Yes, while Kerwin Roach II won’t be starting the season the way he envisioned, that does not mean his leadership ability takes a back seat. The senior guard will use this setback to grow and learn from his mistakes as he prepares for his next, and final, season with the Texas Longhorns basketball team.
As you have likely read by now, Roach will miss two preseason scrimmages as well as the season opener Eastern Illinois for a violation of team rules.
When Roach returns to action against the Arkansas Razorbacks on November 9, you can expect the senior guard to play with high intensity because he knows he let his team down.
Coming off a year in which he declared for the draft but didn’t sign with an agent before returning, Roach will look to piece together a stronger senior season after averaging 12.3 points per game as a junior in 2017.
The draft process was “cold-blooded,” Roach said, though he admitted that it made him better. Surprisingly enough, Roach said that his process of impressing NBA scouts was about wins instead of a display of skills.
Beyond that assessment, head coach Shaka Smart called his senior his most accomplished player. Where the Texas head coach has challenged Roach is in becoming the best two-way player that he can be — last season, Roach publicly declared his intentions to become the National Defensive Player of the Year, but especially late in the season, his offensive burden impacted his defensive game.
Simply put, Roach didn’t have the energy to be the best perimeter defender on his team or in the conference, much less in the country.
With more depth around him, Roach should be able to improve upon his 2.6 percent steal rate (No. 244 nationally) and finally fulfill his promise as a consistently elite on-ball defender.
“He’s at times been spectacular on defense for us,” Smart said in mid-October. “He’s had games where he’s done a phenomenal job on players who went on to become NBA first-round picks, lottery picks, but he needs to continue to gain a level of consistency there.”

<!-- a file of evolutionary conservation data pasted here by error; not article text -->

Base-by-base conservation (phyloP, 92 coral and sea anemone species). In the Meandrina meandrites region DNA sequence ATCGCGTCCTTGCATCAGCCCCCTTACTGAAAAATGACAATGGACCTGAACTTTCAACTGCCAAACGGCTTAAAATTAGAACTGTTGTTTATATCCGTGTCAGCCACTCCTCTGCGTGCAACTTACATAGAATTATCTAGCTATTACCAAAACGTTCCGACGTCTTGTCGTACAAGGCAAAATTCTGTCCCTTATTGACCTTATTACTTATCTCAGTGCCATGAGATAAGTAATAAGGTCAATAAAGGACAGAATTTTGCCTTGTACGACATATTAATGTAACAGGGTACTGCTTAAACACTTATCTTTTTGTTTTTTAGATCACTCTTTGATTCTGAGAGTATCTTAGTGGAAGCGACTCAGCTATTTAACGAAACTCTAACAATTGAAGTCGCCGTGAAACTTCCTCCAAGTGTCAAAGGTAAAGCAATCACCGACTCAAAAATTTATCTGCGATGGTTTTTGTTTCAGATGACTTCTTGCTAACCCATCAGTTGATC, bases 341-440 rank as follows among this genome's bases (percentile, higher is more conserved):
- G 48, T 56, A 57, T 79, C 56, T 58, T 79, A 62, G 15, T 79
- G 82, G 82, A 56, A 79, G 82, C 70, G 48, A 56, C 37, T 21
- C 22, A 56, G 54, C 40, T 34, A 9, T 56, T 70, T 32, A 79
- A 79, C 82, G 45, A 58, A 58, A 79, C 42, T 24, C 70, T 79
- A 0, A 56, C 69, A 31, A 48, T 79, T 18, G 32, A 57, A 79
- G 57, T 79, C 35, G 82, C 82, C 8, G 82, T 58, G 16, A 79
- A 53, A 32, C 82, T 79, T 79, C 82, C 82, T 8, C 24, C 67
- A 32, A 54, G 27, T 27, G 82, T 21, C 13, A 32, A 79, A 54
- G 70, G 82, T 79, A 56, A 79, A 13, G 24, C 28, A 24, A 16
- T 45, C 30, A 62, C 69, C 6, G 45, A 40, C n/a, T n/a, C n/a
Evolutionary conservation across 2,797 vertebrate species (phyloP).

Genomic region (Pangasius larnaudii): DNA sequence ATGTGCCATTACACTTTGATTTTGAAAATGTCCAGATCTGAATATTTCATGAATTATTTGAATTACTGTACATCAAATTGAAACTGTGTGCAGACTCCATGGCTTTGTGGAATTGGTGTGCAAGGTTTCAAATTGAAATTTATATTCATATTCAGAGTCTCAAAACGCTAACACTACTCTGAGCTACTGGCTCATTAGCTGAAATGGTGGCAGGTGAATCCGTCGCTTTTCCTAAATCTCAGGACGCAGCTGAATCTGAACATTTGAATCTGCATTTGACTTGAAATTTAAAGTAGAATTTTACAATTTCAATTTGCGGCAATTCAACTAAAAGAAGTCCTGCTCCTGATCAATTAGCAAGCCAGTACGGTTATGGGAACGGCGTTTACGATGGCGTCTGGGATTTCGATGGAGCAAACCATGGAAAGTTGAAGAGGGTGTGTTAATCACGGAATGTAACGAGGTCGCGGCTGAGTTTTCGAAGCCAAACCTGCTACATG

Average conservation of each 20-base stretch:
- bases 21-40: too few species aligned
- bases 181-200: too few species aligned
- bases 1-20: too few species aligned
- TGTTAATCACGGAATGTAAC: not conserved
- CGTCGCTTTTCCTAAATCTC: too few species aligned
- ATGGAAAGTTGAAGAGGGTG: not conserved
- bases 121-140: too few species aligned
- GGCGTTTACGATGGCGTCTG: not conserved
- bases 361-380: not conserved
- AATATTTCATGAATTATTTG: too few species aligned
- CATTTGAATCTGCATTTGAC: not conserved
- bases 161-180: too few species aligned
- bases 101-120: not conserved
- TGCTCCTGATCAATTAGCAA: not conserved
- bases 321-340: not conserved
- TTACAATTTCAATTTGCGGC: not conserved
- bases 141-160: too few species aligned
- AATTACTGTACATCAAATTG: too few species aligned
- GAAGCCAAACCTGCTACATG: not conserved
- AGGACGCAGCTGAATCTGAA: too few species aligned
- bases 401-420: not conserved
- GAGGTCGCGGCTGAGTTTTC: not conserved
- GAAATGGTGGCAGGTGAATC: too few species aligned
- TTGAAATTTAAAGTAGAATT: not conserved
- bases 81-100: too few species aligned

As on defense, the offensive growth from Roach is also about consistency.
As a freshman, Roach was able to provide a spark off the bench, but had a negative assist-to-turnover ratio. As a sophomore, he handled the ball more and turned the ball over more as his efficiency from long range decreased.
Last season, Roach took a massive step forward late in the season when he improved his shooting from deep and his decision-making running the pick and roll — in essence, he started to emerge as a late-game closer for Texas, making the game-winning basket against Oklahoma State and generally showcasing his playmaking ability off the bounce.
Roach led the team in scoring at 14.7 points per game over the last 17 contests while hitting 40 percent from three-point range.
One of the questions for Roach as a senior, then, is whether he can maintain that level of play across an entire season.
So although Roach has faltered with his off-court leadership, as evidenced by his suspension, Smart is most concerned about Roach leading by example on the court.
With Andrew Jones facing an uncertain timetable for his return and contributions on the court, along with several new faces throughout this Texas roster, Roach will undoubtably receive ample opportunities to prove that he made strides with his offensive game and is someone that Smart can rely on throughout the course of a game and season to consistently knock down shots and play high-level defense.
To a significant extent, this is Snoop’s team and everyone else is living in the paradigm created by that reality. He doesn’t want to deal with the uncertainty of living on the bubble as the regular season winds down. And, more than anyone else on the court for the Horns this season, Roach’s play will determine whether that happens.